Compare tumble dryer types and learn about the important technologies and features to consider when shopping for the best model for you.
Choosing a tumble dryer
Vented tumble dryers take the warm, damp air created by drying clothes and expel it outside the house through a plastic hose. The hose can fit into a permanent vent in the wall or simply hang through an open window. Cheaper than condenser models, vented tumble dryers have to be installed either next to a window or by an external wall vent.
Condenser tumble dryers separate water from the moist air into a container that must be removed and emptied regularly, although some models drain the water through a hose into a waste pipe. Although more expensive than vented models, condenser dryers can be used anywhere in your house as you don’t need to connect a hose to a vent or window.
Some condenser tumble dryers come with heat pumps that re-circulate the hot damp air rather than venting it outside the machine. By conserving heat, these energy-efficient tumble dryers can help you save money on your household bills. And as they use lower temperatures, they’re more gentle on your clothes and are very quiet in use.
What tumble dryer capacity do I need?
Tumble dryers come in a range of different capacities from compact 3kg models up to massive 9kg-capacity machines. An average drum capacity is 7kg, suitable for drying an average washing machine load. The more capacity your tumble dryer has, the more you can dry and as large drums improve the flow of hot air, the faster your clothes will dry too.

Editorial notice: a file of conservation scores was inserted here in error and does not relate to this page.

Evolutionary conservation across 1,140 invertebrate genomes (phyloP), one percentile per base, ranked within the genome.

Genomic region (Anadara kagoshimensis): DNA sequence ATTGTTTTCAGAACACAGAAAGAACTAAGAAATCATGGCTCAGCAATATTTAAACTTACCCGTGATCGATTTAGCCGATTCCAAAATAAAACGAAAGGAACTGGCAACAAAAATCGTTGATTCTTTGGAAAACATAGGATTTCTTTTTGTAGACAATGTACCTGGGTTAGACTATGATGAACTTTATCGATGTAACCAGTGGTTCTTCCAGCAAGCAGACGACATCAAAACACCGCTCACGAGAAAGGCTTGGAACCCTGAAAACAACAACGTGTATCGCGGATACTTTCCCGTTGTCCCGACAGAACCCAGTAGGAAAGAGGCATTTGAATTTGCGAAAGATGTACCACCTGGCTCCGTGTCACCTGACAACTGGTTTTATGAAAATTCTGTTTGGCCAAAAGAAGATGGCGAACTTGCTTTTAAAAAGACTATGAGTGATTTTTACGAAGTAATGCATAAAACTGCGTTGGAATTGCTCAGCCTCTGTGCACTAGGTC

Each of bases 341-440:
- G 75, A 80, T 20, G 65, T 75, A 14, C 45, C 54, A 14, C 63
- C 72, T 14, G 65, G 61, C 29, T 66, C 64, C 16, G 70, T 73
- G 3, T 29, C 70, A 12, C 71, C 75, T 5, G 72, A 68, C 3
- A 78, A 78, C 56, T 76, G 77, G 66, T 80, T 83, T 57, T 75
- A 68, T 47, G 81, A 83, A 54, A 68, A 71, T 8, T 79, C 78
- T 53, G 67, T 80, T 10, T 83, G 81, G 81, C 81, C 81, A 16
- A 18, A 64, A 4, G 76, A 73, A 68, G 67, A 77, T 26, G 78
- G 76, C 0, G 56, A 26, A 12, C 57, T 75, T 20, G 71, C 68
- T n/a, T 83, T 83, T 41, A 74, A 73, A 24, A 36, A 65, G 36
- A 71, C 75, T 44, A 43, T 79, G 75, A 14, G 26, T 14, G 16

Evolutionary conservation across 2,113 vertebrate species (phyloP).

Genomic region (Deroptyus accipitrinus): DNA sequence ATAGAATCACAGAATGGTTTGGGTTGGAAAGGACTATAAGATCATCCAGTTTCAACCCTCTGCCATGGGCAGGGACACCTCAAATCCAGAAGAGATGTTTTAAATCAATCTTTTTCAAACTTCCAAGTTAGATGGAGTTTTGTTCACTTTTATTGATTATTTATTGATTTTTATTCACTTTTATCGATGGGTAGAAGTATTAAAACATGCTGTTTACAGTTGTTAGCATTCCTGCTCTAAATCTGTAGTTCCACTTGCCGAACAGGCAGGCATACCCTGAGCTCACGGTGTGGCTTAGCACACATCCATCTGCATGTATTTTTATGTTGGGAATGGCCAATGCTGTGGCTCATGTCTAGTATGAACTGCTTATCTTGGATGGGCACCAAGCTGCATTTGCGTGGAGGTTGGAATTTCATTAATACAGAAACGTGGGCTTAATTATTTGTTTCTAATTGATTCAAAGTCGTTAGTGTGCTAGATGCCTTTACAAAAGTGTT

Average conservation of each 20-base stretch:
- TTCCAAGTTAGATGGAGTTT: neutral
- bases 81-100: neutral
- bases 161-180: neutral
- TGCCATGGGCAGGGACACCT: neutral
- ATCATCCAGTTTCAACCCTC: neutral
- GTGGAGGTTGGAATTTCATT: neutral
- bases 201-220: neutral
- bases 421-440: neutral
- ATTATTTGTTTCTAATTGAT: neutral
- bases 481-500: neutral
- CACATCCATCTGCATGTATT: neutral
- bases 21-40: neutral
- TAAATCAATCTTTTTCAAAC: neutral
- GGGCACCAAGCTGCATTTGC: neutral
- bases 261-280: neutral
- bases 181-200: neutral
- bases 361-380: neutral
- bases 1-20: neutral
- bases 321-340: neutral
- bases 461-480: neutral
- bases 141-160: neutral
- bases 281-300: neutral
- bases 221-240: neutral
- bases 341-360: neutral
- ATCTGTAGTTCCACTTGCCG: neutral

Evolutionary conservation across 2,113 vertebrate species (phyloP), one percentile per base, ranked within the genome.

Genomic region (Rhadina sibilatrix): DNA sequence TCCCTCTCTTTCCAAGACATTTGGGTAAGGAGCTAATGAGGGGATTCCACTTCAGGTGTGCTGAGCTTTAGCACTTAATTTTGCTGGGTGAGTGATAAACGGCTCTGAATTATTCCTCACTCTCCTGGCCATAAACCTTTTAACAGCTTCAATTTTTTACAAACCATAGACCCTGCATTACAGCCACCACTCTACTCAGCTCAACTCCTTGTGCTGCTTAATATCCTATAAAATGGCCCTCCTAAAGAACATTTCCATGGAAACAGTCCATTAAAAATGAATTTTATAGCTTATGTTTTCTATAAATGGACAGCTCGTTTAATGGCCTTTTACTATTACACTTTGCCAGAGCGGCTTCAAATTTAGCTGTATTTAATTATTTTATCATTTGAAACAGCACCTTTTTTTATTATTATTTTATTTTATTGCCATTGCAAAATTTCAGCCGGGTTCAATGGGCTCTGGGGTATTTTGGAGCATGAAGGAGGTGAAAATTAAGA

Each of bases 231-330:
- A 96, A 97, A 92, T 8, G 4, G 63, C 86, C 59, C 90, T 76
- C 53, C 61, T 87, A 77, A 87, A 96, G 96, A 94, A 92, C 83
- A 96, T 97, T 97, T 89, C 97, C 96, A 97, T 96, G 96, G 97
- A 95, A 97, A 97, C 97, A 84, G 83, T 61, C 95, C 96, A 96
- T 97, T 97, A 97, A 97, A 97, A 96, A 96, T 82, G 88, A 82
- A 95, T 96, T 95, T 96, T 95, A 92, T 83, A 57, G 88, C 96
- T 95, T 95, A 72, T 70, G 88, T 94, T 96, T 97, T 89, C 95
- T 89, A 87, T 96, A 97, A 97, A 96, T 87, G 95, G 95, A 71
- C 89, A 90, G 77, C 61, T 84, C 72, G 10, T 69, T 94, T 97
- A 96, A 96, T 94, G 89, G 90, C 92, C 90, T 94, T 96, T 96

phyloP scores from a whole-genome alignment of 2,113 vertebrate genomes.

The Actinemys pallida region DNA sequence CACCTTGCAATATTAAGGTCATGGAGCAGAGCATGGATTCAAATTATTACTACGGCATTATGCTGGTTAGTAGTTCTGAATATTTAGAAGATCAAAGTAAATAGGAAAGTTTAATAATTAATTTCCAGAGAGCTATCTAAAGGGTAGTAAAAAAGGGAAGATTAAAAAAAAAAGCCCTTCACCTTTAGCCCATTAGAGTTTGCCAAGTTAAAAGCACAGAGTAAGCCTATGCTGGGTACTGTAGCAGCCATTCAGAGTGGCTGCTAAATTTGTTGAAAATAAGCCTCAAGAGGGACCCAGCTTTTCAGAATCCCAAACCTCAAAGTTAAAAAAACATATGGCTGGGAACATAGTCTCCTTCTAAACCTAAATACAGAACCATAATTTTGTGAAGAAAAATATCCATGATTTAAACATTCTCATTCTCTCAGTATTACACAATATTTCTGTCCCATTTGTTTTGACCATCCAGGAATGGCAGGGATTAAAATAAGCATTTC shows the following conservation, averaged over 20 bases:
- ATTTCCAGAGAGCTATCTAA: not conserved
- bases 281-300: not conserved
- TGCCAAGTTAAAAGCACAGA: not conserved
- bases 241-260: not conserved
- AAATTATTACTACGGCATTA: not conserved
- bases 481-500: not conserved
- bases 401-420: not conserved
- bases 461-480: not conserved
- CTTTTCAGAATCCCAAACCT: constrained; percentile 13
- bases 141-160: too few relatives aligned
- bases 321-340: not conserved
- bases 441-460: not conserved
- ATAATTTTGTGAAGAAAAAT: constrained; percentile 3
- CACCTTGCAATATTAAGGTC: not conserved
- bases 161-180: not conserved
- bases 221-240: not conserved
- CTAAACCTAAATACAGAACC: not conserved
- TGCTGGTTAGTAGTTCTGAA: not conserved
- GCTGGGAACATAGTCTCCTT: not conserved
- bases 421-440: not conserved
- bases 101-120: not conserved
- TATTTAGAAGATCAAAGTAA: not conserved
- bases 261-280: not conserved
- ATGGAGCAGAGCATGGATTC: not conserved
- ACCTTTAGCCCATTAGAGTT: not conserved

Remember though if you struggle to fill a large tumble dryer each time you use it, you may be using far more energy to dry your clothes than is efficient.
Should I buy a washer dryer instead?
If you haven’t room for both a washing machine and a tumble dryer, then a washer dryer is good space-saving solution. It’s also useful for small families or couples whose laundry needs don’t stretch to a full-sized tumble dryer.
Washer dryers work normally as washing machines, but the size of their drum limits their drying capabilities to usually half a wash load. And of course, you can use the machine to only wash or dry at any one time.
On the plus side, there’s no need to vent or empty a washer dryer as the cold water used in the drying process is vented through the normal outlet. However, clothes will seem a little damp still when you first remove them, although this is just surface moisture that evaporates quickly.
Ready to choose the perfect tumble dryer for you, read our guide to the Four best tumble dryers.